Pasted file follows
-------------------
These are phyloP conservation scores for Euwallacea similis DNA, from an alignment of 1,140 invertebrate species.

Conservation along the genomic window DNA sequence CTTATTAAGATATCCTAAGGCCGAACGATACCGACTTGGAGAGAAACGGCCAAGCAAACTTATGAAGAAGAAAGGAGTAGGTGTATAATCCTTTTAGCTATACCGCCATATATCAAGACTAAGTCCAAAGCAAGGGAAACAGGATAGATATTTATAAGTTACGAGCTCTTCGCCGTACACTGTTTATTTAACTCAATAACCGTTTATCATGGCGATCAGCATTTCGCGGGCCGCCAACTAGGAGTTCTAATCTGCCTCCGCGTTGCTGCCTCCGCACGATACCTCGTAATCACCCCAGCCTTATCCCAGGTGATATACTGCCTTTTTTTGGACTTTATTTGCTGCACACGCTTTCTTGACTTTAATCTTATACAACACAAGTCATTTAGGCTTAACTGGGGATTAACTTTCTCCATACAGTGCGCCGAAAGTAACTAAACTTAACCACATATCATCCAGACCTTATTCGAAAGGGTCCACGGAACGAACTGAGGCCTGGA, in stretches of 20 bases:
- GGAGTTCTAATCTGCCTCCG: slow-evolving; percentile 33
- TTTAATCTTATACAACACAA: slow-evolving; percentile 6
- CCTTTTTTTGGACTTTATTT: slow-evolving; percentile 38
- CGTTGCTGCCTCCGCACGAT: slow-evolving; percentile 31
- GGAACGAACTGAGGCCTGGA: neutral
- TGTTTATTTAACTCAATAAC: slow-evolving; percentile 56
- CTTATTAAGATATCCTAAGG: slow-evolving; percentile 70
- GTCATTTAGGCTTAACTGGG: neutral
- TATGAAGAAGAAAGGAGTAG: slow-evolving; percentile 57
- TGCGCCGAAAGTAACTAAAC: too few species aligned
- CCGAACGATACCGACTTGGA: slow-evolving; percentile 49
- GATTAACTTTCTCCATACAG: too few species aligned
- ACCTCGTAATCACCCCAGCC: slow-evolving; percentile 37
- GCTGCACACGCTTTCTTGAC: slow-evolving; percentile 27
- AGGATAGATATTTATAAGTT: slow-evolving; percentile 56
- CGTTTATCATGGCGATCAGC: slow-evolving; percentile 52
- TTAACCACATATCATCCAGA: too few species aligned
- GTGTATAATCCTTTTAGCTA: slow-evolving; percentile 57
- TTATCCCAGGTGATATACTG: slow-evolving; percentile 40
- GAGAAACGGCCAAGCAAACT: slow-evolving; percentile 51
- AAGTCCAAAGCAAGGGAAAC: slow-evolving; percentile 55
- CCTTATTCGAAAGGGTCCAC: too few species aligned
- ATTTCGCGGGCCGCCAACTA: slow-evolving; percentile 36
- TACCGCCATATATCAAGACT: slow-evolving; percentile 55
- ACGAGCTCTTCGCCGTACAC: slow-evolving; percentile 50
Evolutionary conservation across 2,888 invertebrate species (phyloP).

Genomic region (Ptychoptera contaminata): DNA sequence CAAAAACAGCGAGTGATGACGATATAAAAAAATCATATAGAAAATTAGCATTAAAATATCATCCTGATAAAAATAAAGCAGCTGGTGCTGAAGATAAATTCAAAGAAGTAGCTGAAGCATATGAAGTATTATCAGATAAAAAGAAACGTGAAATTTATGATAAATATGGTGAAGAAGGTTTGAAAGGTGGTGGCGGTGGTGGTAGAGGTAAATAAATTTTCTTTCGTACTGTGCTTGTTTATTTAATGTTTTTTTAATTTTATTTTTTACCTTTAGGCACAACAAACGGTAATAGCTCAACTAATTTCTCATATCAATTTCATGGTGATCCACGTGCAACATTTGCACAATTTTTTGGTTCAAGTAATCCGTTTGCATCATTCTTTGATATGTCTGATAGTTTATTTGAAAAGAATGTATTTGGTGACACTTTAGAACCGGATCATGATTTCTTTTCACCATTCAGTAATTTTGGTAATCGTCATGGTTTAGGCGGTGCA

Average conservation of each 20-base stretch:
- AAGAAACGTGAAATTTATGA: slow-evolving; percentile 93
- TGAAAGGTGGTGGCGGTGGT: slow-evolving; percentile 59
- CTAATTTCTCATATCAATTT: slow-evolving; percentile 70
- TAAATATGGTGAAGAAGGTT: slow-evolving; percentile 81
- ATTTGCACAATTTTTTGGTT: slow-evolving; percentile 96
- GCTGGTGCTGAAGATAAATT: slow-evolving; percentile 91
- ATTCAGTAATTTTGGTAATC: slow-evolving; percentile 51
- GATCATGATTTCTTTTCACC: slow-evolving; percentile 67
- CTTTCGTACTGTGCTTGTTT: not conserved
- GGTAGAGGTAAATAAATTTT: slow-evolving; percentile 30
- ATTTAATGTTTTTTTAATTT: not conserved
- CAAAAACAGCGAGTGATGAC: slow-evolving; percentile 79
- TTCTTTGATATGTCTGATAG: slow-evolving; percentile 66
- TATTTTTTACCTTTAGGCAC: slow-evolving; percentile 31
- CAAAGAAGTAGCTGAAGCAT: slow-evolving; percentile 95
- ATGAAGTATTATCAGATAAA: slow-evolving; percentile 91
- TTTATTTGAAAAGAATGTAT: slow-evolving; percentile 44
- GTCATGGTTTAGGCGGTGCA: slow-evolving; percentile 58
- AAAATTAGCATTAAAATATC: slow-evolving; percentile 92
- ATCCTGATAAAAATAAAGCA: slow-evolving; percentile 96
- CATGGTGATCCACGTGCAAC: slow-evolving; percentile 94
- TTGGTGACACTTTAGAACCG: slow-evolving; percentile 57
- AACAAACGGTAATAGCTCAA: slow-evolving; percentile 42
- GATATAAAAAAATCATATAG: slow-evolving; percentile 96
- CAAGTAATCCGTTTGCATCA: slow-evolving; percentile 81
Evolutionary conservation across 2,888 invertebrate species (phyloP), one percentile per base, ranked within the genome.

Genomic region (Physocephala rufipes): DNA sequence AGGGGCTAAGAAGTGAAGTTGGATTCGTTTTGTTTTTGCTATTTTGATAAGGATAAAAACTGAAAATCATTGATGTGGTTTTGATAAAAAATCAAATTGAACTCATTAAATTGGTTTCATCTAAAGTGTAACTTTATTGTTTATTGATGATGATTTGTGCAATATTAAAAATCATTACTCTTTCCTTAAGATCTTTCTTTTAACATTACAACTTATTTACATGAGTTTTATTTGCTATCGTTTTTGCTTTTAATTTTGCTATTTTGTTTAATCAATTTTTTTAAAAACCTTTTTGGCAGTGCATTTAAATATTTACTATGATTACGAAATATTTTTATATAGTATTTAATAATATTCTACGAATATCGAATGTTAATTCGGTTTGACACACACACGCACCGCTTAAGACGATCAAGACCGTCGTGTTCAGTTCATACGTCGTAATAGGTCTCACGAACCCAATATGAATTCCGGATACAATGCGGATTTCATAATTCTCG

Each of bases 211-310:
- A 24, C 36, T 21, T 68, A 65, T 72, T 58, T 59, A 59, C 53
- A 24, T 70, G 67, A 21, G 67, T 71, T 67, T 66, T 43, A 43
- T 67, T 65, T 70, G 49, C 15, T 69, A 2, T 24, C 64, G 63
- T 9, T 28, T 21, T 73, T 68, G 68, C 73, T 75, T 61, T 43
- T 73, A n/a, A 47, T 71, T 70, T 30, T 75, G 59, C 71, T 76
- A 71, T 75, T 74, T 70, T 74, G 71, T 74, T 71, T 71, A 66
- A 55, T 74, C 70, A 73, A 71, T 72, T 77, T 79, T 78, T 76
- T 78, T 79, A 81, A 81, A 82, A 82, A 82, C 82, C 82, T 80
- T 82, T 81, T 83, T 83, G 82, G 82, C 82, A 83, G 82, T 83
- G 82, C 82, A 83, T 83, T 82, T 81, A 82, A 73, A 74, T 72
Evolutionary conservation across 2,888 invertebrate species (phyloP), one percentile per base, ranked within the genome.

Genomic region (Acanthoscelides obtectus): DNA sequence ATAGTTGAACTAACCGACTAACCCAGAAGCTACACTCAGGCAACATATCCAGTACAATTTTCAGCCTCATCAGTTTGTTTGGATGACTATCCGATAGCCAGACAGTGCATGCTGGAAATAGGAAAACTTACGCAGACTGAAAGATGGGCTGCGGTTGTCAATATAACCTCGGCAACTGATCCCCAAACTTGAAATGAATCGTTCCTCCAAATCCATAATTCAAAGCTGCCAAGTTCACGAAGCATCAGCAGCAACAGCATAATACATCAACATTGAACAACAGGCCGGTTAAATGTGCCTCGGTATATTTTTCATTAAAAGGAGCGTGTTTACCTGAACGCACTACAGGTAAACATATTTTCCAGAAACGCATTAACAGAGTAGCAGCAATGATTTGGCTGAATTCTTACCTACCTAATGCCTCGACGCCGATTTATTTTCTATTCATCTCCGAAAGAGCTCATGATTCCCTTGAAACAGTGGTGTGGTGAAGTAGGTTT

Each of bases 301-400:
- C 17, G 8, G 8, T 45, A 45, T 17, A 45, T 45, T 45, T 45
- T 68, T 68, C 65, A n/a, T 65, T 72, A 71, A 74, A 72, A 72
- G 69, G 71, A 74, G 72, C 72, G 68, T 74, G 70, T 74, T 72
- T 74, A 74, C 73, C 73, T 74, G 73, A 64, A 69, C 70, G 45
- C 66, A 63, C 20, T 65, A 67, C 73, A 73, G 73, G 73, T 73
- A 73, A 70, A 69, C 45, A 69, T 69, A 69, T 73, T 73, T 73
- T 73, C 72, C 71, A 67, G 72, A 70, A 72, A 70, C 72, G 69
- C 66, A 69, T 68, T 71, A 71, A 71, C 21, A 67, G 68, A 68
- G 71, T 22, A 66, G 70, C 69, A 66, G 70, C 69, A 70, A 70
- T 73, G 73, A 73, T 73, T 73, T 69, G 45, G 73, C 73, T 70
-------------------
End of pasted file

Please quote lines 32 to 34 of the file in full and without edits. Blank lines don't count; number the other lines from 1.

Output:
- TGAAAGGTGGTGGCGGTGGT: slow-evolving; percentile 59
- CTAATTTCTCATATCAATTT: slow-evolving; percentile 70
- TAAATATGGTGAAGAAGGTT: slow-evolving; percentile 81